Under the Anti-Terrorism and Effective Death Penalty Act of 1996 ("AEDPA"), an application for habeas corpus will not be granted unless the adjudication of the claim "resulted in a decision that was contrary to, or involved an unreasonable application of, clearly established Federal law, as determined by the Supreme Court of the United States;" or "resulted in a decision that was based on an unreasonable determination of the facts in light of the evidence presented in the State court proceeding." 28 U.S.C. § 2254(d). "[A] federal habeas court may not issue the writ simply because that court concludes in its independent judgment that the relevant state-court decision applied clearly established federal law erroneously or incorrectly." Lockyer v. Andrade, 538 U.S. 63, 75--76 (2003) (quotingWilliams v. Taylor, 529 U.S. 362, 411 (2000)). "Rather, that application must be objectively unreasonable." Id. at 76.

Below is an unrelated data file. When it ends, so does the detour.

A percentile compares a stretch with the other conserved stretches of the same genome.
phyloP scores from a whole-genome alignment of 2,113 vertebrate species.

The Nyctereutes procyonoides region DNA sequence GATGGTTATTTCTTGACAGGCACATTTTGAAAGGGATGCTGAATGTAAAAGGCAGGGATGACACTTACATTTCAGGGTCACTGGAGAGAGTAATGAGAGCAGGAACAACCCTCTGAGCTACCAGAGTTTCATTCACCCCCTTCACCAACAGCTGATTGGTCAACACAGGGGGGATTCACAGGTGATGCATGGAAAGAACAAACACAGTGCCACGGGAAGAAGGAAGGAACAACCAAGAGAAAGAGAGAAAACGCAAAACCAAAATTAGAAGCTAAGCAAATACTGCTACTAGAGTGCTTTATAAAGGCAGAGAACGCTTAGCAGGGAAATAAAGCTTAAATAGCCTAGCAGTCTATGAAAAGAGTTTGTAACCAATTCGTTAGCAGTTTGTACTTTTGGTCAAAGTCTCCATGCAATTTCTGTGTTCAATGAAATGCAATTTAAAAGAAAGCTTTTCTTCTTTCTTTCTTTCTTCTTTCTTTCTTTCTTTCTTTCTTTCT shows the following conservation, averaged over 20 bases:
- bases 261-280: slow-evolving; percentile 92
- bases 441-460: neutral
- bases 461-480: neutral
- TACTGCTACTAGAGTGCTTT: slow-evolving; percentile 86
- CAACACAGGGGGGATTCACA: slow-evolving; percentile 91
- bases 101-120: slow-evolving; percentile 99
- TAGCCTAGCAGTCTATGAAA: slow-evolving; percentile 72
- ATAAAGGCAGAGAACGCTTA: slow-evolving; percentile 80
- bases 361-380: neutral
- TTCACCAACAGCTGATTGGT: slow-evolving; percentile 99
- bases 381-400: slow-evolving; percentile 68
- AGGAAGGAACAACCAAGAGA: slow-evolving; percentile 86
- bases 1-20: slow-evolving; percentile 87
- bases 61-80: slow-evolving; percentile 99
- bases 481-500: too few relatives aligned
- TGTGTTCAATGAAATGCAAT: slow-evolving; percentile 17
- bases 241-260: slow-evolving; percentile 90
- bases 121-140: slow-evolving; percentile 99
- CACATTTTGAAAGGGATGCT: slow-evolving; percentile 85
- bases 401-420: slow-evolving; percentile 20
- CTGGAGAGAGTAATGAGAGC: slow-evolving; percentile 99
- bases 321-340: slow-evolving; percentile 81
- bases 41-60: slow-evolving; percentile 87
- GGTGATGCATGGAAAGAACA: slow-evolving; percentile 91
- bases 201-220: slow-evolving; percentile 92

For purposes of AEDPA review, this court looks to the last reasoned state court decision as the basis for the state court judgment. Ylst v. Nunnemaker, 501 U.S. 797, 803 (1991). The Santa Clara Superior Court's decision constitutes the last reasoned state court decision in this case, as both the Court of Appeal and the California Supreme Court summarily dismissed Petitioner's habeas petition. Thus, the Court must determine whether the Superior Court's denial of Petitioner's habeas petition "resulted in a decision that was contrary to, or involved an unreasonable application of, clearly established Federal law, as determined by the Supreme Court of the United States;" or "resulted in a decision that was based on an unreasonable determination of the facts in light of the evidence presented in the State court proceeding." 28 U.S.C. § 2254(d).

A. Whether the BPH's Parole Suitability Finding Warrants Habeas Relief

Petitioner argues that the BPH erroneously found him unsuitable for parole, because it based its decision entirely on the commitment offense and not on whether Petitioner poses a current threat to public safety. The court disagrees.